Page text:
But back to Apple and last week's iEvent. The Cupertino company has been fairly criticized for the way it mishandled the launch of three major new products, the iPhone 3G, the iPhone Software 2.0 update, and MobileMe. I've been blogging about some of that stuff on the SuperSite Blog, so I won't rehash that here. What I'm more concerned with in this first pass over the products is whether they're something that Windows users should considering buying into. Let's take a look and find out.

iPhone 3G

I've only spent a few hours with the iPhone 3G, and what I've seen so far is a very mild hardware makeover with few real world improvements over the original model. Once you factor out the functionality that is actually provided by the iPhone Software 2.0 upgrade (see below), the iPhone 3G differs from its predecessor in only a handful of ways, only two of which are even meaningful:

A confusing name. Apple has historically used the letter "G" in its iPod names in order to differentiate between different generations of particular iPod models. So for example, there is an iPod 3G (third generation iPod) and an iPod 4G (fourth generation). Confusingly, the 3G in the iPhone 3G's name does not refer to "third generation," but rather to the device's compatibility with so-called 3G wireless networks. In fact, the iPhone 3G is arguably not even a second generation device since the underlying hardware platform is so similar to its predecessor, as is the form factor.

New pricing model. Whereas the original iPhone featured a hugely expensive up-front cost ($600 for the most popular model) and expensive monthly fees (a minimum of $71 a month in the US after taxes and fees), the iPhone 3G features a more reasonable up-front cost ($200 to $300 in the US) and unbelievably expensive monthly fees (a minimum of $86 a month on the US after taxes and fees if you choose the cheapest possible SMS package, which was previously free). How do I feel about this? You may be surprised to discover I'm OK with it. Most people, I feel, would rather spread the cost of something expensive out over time, and the iPhone 3G lets you do that. You know, like a mortgage.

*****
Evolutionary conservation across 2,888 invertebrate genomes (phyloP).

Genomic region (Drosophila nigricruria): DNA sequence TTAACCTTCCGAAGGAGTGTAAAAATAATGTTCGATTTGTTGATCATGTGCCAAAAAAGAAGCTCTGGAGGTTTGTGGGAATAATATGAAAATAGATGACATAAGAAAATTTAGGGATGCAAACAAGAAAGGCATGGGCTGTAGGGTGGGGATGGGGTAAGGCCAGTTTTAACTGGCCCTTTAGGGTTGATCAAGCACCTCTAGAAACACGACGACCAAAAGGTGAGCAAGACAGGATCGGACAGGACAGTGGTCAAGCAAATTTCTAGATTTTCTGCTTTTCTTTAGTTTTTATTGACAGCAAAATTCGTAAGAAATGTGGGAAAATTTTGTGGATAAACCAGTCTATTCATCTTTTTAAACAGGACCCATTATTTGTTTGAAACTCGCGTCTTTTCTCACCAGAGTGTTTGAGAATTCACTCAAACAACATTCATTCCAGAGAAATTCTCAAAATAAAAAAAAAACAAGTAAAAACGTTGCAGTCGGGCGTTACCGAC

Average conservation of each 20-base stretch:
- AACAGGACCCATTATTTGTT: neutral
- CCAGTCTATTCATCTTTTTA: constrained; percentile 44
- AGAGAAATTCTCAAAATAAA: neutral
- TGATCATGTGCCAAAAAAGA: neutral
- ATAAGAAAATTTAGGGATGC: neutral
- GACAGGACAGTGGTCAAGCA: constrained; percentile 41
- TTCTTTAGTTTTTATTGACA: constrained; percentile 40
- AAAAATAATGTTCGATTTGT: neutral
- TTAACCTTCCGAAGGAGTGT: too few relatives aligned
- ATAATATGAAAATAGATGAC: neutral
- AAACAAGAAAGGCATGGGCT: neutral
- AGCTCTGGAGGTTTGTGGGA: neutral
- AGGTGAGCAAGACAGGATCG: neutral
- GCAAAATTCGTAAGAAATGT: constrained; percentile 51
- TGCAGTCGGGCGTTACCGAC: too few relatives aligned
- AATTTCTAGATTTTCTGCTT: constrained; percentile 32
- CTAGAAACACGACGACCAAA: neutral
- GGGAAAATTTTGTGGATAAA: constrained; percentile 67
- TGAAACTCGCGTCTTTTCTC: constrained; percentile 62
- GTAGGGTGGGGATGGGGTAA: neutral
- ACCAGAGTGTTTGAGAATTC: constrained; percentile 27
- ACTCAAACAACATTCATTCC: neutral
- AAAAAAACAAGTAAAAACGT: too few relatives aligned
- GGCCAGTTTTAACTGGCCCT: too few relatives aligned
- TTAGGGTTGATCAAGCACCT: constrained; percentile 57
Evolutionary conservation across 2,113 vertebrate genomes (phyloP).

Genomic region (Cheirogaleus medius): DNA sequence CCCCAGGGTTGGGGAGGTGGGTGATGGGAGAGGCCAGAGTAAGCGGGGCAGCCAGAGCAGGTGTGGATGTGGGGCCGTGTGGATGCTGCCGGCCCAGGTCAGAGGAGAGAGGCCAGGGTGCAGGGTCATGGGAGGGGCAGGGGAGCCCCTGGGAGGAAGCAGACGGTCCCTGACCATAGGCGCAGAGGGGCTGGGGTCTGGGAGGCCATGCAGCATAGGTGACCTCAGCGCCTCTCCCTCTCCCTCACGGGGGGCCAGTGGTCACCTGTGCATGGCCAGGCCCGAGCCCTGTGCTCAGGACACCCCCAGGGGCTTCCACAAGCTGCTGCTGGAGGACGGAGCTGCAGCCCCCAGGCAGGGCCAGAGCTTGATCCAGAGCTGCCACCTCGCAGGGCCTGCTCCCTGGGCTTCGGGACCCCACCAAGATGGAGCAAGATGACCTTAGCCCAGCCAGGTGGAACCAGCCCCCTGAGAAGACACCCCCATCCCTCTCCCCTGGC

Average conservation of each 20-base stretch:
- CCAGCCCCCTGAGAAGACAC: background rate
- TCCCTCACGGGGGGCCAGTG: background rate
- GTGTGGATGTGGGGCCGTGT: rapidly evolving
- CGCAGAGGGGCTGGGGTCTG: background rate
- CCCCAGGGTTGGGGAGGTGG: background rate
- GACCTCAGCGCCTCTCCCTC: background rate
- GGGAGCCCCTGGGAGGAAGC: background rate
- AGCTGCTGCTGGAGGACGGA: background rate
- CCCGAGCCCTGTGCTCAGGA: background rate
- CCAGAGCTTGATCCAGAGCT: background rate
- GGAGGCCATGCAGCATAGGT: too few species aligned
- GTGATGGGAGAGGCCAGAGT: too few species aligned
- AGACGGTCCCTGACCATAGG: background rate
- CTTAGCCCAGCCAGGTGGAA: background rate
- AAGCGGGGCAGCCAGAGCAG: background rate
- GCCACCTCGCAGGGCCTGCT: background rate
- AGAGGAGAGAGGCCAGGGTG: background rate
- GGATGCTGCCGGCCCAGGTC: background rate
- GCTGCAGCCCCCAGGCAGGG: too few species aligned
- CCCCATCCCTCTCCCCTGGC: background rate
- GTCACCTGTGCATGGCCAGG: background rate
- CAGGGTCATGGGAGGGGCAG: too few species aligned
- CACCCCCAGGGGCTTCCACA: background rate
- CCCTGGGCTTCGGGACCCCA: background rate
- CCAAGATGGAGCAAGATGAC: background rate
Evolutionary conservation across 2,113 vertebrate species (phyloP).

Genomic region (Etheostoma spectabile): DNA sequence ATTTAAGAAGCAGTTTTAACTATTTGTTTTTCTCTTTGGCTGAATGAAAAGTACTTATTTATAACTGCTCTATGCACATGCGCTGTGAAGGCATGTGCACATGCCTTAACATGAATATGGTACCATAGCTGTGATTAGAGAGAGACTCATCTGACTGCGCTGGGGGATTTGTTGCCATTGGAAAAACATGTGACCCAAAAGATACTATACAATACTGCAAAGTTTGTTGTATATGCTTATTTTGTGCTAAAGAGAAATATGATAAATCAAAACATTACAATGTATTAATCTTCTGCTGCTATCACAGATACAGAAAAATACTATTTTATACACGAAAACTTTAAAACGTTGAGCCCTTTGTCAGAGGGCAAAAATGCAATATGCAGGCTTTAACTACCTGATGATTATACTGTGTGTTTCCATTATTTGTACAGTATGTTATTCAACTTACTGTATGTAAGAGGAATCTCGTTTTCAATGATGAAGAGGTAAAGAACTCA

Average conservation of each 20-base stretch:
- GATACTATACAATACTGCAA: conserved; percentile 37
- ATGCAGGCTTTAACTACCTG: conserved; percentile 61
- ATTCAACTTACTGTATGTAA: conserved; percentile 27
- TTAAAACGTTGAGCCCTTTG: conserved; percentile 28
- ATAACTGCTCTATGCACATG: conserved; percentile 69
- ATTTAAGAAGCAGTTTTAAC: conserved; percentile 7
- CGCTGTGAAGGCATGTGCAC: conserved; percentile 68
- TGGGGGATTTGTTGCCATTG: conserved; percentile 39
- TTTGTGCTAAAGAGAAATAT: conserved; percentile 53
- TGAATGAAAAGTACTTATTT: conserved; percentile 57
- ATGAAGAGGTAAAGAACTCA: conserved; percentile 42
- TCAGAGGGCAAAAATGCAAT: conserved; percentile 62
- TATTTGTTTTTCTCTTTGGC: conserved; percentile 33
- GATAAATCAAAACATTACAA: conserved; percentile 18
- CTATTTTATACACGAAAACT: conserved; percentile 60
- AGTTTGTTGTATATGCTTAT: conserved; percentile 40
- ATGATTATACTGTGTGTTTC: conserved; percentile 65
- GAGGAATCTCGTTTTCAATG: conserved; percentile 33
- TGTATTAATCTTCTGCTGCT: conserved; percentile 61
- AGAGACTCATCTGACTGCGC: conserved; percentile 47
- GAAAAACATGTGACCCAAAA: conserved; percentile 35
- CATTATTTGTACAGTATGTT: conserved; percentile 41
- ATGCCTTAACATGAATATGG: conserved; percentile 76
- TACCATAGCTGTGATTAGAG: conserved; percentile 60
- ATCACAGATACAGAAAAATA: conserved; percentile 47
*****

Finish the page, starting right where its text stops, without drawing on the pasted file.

3G support. Support for superior 3G wireless networks is the iPhone 3G's only major new feature, and it's an important one. The EDGE network that is required with the original iPhone is an absolute nightmare, but by contrast, AT&T's 3G network is widely considered to be the fastest available 3G network in the US, and coverage is generally good. That said, those in rural areas will want to see whether they can even get 3G coverage before taking the iPhone leap. I'll be comparing 3G and EDGE speeds in my eventual review.

GPS. The iPhone's GPS functionality is hailed as a major new feature but it's not. In fact, GPS is so hamstrung on this device, I'm unclear what all the fuss is about. Yes, it's more accurate than the original iPhone's EDGE-based triangulation feature. But it's often not as good as Wi-Fi-based triangulation, and it can lose its signal easily if you're in a big city under tall buildings. More important, it does not offer any navigational functions. All it can do, in fact, is tell you where you are. Sometimes.

And that's about. From a form factor perspective, Apple has fixed some of the issues with the first device, but let's not fall all over ourselves applauding the company for righting the wrongs for which it is responsible. The silly and incompatible recessed headphone jack is replaced by a normal jack that actually works. The wet bar of soap effect is minimized by the use of grippier (and more wireless friendly) plastic on the back of the device. Audio quality is improved, but as any iPhone user will tell you, audio quality on the original device was horrible, and even more so in iPhone-to-iPhone calls. These improvements are neat, but they're necessary.